It advertises everything from fine Icelandic wools and solid American timber to local objections against the construction of a new prison and safe passage to the ports of Russia.
Now one of Scotland’s most historic newspapers is set to be placed under the microscope as a radio documentary delves into the history of Edinburgh through the small ads found in its local news sheet.
Today programme presenter James Naughtie will showcase an 1827 copy of the Edinburgh Evening Courant in the latest edition of the Radio 4 show Classified Britain.
Producer John Forsyth said it provides “a unique window” into life in the Scottish capital at the time.
“You can track the drive of everything, new technologies, engineering advancements, social changes, through what is being advertised in these classifieds,” he said.
“You can also see what is being displaced. If you look at the second-hand column, you see skills, trades products, items that are falling out of use for sale.”
The 14 April edition of the Courant includes a signed letter by a group of locals concerned about the extra taxation set to be levied against them to fund upgrades to the former Bridewell prison on Calton Hill.
“Inhabitants of Edinburgh will most cheerfully contribute their share towards the expense of the proposed Bridewell,” it states, “but otherwise, they know of no principle, rational, expedient or constitutional, on which they can be called on to submit to taxation for an establishment in whose concerns they are allowed neither influence or control.”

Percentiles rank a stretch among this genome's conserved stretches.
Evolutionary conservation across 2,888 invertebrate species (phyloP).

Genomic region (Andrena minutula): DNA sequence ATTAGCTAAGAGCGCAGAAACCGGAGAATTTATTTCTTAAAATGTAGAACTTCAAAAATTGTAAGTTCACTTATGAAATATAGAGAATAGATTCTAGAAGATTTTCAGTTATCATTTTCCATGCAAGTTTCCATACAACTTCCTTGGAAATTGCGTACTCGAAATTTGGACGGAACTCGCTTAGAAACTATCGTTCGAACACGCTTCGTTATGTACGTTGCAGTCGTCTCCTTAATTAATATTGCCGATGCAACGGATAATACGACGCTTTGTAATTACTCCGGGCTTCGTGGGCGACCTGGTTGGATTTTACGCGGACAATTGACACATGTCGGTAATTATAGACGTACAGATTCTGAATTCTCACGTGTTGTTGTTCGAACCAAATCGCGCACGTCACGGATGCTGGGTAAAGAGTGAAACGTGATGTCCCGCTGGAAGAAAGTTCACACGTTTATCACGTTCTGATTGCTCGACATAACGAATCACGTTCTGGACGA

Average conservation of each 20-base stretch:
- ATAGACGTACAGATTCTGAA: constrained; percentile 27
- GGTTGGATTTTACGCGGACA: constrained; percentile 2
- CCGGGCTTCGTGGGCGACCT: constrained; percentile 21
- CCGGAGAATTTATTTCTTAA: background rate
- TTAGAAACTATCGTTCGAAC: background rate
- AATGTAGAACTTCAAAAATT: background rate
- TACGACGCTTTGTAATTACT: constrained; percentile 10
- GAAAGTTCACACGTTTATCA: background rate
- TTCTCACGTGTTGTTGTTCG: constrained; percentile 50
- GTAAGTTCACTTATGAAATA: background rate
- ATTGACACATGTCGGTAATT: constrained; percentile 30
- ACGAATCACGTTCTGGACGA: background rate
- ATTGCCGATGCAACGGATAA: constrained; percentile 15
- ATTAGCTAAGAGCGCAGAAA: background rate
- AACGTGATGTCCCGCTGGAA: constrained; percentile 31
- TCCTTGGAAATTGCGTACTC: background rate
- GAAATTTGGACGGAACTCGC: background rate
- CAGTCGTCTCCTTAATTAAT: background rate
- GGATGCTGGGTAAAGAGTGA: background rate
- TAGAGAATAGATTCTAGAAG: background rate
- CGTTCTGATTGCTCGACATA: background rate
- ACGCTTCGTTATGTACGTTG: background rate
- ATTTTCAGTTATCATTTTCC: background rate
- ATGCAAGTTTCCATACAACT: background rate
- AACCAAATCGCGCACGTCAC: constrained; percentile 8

Forsyth added: “The Bridewell story is one that could have been written today. It is local people upset with the prospect of paying more money for a building housing criminals.
“It is not far from the current planning issues of today, it shows that while the reporting of the stories may have changed, the stories themselves have not.”
The Courant began publication on the Royal Mile in 1718, becoming one of the country’s first regional papers and counted Robinson Crusoe author Daniel Defoe among its former editors.
It later became the Scots Courant, but ceased publication following the establishment of the Edinburgh Evening News in 1873.
Other adverts include those for ships leaving Leith bound for Elsinore and St Petersburg, and products including “the finest” marmalade oranges, “very useful” Roman cement and “soapmakers’ effects”.
Forsyth added: “My favourite ad is for The Popular Medical Guide For Families. The contents summarised in the ad include ‘The Management of the various Attempts to destroy Life by poisoning etc’.”
“I can’t help but think that there must be an awful lot of Edinburgh or Scottish life contained in one ‘etc’.”
“The ad quotes an endorsement by a reviewer who says: ‘By attending to its instructions the clergyman or resident of a retired village may be enabled to do much good at small expense’.”
Classified Britain, Radio 4, Tuesday, 9.30am